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Caversham and Dunedin Technical released near identical statements yesterday signed by the clubs’ presidents, Phil Collings and Tony Boomer respectively.
It confirmed a proposed relationship between the two clubs beginning this year which would also involve Melchester Rovers and Hereweka.
A name has not yet been confirmed, although South Coast United is being used in the meantime.
The proposal would create a hub, allowing the clubs to share resources and expertise, while certain activities would fall under a single banner.
That notably includes a premier men’s team, taking the place of Caversham and Tech in the Southern Premier League.
It is hoped the team will qualify to play in the South Island league, part of the New Zealand Football’s new competition structure.
It is proposed a reserve team will play in the top Dunedin grade.
Teams will also play in the Football South Development League 14th and 16th grade competitions.
The idea of the relationship is to ‘‘move with the times’’ as the sporting environment continues to change.
That involves players’ needs changing, as well as the financial environment becoming more challenging, especially following Covid-19.
The move would also allow the clubs to pool resources and better meet the requirements concerning the capability to receive a national licence.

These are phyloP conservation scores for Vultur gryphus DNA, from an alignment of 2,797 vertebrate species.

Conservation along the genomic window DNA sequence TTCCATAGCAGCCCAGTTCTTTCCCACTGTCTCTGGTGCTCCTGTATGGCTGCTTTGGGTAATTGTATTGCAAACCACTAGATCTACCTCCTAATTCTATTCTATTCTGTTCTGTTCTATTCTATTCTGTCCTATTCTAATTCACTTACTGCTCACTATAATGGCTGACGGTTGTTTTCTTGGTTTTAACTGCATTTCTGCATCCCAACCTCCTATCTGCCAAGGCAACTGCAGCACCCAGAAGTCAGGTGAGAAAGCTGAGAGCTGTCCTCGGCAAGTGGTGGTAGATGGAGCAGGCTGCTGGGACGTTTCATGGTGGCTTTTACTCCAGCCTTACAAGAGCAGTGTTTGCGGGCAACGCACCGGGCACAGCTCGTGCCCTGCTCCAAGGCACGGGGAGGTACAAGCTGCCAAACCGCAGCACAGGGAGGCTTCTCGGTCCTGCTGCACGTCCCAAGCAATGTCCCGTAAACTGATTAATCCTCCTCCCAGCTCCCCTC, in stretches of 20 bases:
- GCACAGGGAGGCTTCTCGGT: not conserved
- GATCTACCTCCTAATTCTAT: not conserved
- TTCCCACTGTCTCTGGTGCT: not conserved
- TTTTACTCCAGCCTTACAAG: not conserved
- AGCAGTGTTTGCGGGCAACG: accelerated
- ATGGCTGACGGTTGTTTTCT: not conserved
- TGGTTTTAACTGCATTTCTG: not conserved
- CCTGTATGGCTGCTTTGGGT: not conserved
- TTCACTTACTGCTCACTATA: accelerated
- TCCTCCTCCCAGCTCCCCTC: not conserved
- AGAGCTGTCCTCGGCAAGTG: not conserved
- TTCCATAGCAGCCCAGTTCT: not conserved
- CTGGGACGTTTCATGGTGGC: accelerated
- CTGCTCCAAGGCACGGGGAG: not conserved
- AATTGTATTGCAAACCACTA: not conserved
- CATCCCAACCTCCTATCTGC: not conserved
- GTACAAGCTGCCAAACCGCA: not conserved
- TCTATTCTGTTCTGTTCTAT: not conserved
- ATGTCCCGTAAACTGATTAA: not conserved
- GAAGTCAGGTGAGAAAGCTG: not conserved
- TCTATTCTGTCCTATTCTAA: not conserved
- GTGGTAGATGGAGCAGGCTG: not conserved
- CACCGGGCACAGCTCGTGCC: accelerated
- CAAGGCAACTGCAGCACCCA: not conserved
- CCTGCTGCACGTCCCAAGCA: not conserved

The concept would provide a pathway for children right through to senior football and would cater in both the pinnacle and community spaces.
A focus would be placed on player development as well, as would coaching and referee development.
Deciding on a coach for the new pinnacle team this year is the next step.
Caversham was coached last year by Richard Murray, while Dunedin Tech was coached by Malcolm Fleming.
Both bring strong credentials, although applications will also be open to others.
Caversham and Tech have been arguably the strongest two clubs in the South over the past 20 years at the premier level.
They have won all but three of the men’s premier titles since 2000 and in 1999 Tech won the Chatham Cup.
However, last year both clubs finished in the bottom half of the Southern Premier League.
The move follows New Zealand Football’s competition restructure.
The national competition will now move to a club-based format, in which teams qualify through regional leagues.
For southern teams this year that means finishing in the top three of the local league to advance to a South Island league.
From there, the top two teams will play in the national league alongside qualifiers from other regions.
The South Island league will next year become a stand-
alone league with promotion/relegation from and to the Southern and Mainland leagues.